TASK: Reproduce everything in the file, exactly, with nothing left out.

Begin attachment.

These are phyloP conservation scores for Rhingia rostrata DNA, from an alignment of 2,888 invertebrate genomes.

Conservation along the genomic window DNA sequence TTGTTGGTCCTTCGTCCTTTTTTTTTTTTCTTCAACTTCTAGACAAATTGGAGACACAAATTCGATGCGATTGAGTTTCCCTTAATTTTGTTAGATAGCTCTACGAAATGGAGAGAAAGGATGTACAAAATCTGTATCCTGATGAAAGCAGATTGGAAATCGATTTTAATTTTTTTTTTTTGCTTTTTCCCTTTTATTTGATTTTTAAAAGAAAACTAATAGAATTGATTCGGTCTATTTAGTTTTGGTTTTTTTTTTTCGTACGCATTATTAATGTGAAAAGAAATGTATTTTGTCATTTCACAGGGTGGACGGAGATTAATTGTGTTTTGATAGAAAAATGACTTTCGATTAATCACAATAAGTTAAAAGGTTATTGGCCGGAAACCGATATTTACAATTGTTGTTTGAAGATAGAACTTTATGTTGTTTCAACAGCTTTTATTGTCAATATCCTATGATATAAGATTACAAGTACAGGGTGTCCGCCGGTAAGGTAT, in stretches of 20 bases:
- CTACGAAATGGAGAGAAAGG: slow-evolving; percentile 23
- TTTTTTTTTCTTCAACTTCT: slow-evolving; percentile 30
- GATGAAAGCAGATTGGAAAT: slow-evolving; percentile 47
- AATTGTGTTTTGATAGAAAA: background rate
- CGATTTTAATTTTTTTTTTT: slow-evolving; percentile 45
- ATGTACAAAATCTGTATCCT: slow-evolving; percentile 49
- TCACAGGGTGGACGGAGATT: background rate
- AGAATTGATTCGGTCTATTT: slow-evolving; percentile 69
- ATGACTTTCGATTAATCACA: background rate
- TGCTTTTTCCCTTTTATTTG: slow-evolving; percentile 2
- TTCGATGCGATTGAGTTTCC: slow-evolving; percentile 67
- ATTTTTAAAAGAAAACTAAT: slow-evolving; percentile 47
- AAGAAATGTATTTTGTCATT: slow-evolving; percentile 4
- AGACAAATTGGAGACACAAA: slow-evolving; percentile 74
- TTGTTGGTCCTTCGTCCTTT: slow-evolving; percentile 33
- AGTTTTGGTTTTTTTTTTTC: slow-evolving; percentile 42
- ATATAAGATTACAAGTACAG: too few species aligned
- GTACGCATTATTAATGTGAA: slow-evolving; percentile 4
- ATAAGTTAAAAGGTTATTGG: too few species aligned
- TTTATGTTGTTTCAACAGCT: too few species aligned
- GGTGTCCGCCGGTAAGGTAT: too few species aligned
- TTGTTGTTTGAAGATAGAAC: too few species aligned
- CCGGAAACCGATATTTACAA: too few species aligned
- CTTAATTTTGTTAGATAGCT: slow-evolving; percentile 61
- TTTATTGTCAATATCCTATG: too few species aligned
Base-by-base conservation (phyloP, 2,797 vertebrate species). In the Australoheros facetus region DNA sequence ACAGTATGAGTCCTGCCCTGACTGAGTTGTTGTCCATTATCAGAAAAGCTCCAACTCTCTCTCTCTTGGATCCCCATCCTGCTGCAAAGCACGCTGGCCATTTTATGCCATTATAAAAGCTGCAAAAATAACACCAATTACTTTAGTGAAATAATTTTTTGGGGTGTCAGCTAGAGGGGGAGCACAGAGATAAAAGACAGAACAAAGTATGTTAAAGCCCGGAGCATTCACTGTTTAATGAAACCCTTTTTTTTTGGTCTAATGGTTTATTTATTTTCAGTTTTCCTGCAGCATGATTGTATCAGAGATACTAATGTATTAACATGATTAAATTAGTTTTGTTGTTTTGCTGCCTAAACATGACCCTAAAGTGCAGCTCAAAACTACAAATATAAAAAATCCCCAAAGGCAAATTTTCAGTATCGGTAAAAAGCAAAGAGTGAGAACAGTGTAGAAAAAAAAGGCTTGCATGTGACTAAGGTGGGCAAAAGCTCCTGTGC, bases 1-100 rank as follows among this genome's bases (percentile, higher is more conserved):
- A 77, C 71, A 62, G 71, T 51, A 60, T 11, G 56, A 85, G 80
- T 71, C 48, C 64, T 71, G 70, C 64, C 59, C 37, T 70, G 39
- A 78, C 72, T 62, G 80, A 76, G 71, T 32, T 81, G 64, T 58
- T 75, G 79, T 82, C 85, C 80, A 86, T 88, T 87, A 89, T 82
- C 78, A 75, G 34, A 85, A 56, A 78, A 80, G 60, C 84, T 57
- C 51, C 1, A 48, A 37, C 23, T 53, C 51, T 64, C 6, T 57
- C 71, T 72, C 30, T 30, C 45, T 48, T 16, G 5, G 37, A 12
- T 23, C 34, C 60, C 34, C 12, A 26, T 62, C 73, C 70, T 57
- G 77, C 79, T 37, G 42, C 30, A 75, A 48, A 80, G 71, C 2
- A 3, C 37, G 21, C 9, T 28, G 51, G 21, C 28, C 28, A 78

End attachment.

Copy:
These are phyloP conservation scores for Rhingia rostrata DNA, from an alignment of 2,888 invertebrate genomes.

Conservation along the genomic window DNA sequence TTGTTGGTCCTTCGTCCTTTTTTTTTTTTCTTCAACTTCTAGACAAATTGGAGACACAAATTCGATGCGATTGAGTTTCCCTTAATTTTGTTAGATAGCTCTACGAAATGGAGAGAAAGGATGTACAAAATCTGTATCCTGATGAAAGCAGATTGGAAATCGATTTTAATTTTTTTTTTTTGCTTTTTCCCTTTTATTTGATTTTTAAAAGAAAACTAATAGAATTGATTCGGTCTATTTAGTTTTGGTTTTTTTTTTTCGTACGCATTATTAATGTGAAAAGAAATGTATTTTGTCATTTCACAGGGTGGACGGAGATTAATTGTGTTTTGATAGAAAAATGACTTTCGATTAATCACAATAAGTTAAAAGGTTATTGGCCGGAAACCGATATTTACAATTGTTGTTTGAAGATAGAACTTTATGTTGTTTCAACAGCTTTTATTGTCAATATCCTATGATATAAGATTACAAGTACAGGGTGTCCGCCGGTAAGGTAT, in stretches of 20 bases:
- CTACGAAATGGAGAGAAAGG: slow-evolving; percentile 23
- TTTTTTTTTCTTCAACTTCT: slow-evolving; percentile 30
- GATGAAAGCAGATTGGAAAT: slow-evolving; percentile 47
- AATTGTGTTTTGATAGAAAA: background rate
- CGATTTTAATTTTTTTTTTT: slow-evolving; percentile 45
- ATGTACAAAATCTGTATCCT: slow-evolving; percentile 49
- TCACAGGGTGGACGGAGATT: background rate
- AGAATTGATTCGGTCTATTT: slow-evolving; percentile 69
- ATGACTTTCGATTAATCACA: background rate
- TGCTTTTTCCCTTTTATTTG: slow-evolving; percentile 2
- TTCGATGCGATTGAGTTTCC: slow-evolving; percentile 67
- ATTTTTAAAAGAAAACTAAT: slow-evolving; percentile 47
- AAGAAATGTATTTTGTCATT: slow-evolving; percentile 4
- AGACAAATTGGAGACACAAA: slow-evolving; percentile 74
- TTGTTGGTCCTTCGTCCTTT: slow-evolving; percentile 33
- AGTTTTGGTTTTTTTTTTTC: slow-evolving; percentile 42
- ATATAAGATTACAAGTACAG: too few species aligned
- GTACGCATTATTAATGTGAA: slow-evolving; percentile 4
- ATAAGTTAAAAGGTTATTGG: too few species aligned
- TTTATGTTGTTTCAACAGCT: too few species aligned
- GGTGTCCGCCGGTAAGGTAT: too few species aligned
- TTGTTGTTTGAAGATAGAAC: too few species aligned
- CCGGAAACCGATATTTACAA: too few species aligned
- CTTAATTTTGTTAGATAGCT: slow-evolving; percentile 61
- TTTATTGTCAATATCCTATG: too few species aligned
Base-by-base conservation (phyloP, 2,797 vertebrate species). In the Australoheros facetus region DNA sequence ACAGTATGAGTCCTGCCCTGACTGAGTTGTTGTCCATTATCAGAAAAGCTCCAACTCTCTCTCTCTTGGATCCCCATCCTGCTGCAAAGCACGCTGGCCATTTTATGCCATTATAAAAGCTGCAAAAATAACACCAATTACTTTAGTGAAATAATTTTTTGGGGTGTCAGCTAGAGGGGGAGCACAGAGATAAAAGACAGAACAAAGTATGTTAAAGCCCGGAGCATTCACTGTTTAATGAAACCCTTTTTTTTTGGTCTAATGGTTTATTTATTTTCAGTTTTCCTGCAGCATGATTGTATCAGAGATACTAATGTATTAACATGATTAAATTAGTTTTGTTGTTTTGCTGCCTAAACATGACCCTAAAGTGCAGCTCAAAACTACAAATATAAAAAATCCCCAAAGGCAAATTTTCAGTATCGGTAAAAAGCAAAGAGTGAGAACAGTGTAGAAAAAAAAGGCTTGCATGTGACTAAGGTGGGCAAAAGCTCCTGTGC, bases 1-100 rank as follows among this genome's bases (percentile, higher is more conserved):
- A 77, C 71, A 62, G 71, T 51, A 60, T 11, G 56, A 85, G 80
- T 71, C 48, C 64, T 71, G 70, C 64, C 59, C 37, T 70, G 39
- A 78, C 72, T 62, G 80, A 76, G 71, T 32, T 81, G 64, T 58
- T 75, G 79, T 82, C 85, C 80, A 86, T 88, T 87, A 89, T 82
- C 78, A 75, G 34, A 85, A 56, A 78, A 80, G 60, C 84, T 57
- C 51, C 1, A 48, A 37, C 23, T 53, C 51, T 64, C 6, T 57
- C 71, T 72, C 30, T 30, C 45, T 48, T 16, G 5, G 37, A 12
- T 23, C 34, C 60, C 34, C 12, A 26, T 62, C 73, C 70, T 57
- G 77, C 79, T 37, G 42, C 30, A 75, A 48, A 80, G 71, C 2
- A 3, C 37, G 21, C 9, T 28, G 51, G 21, C 28, C 28, A 78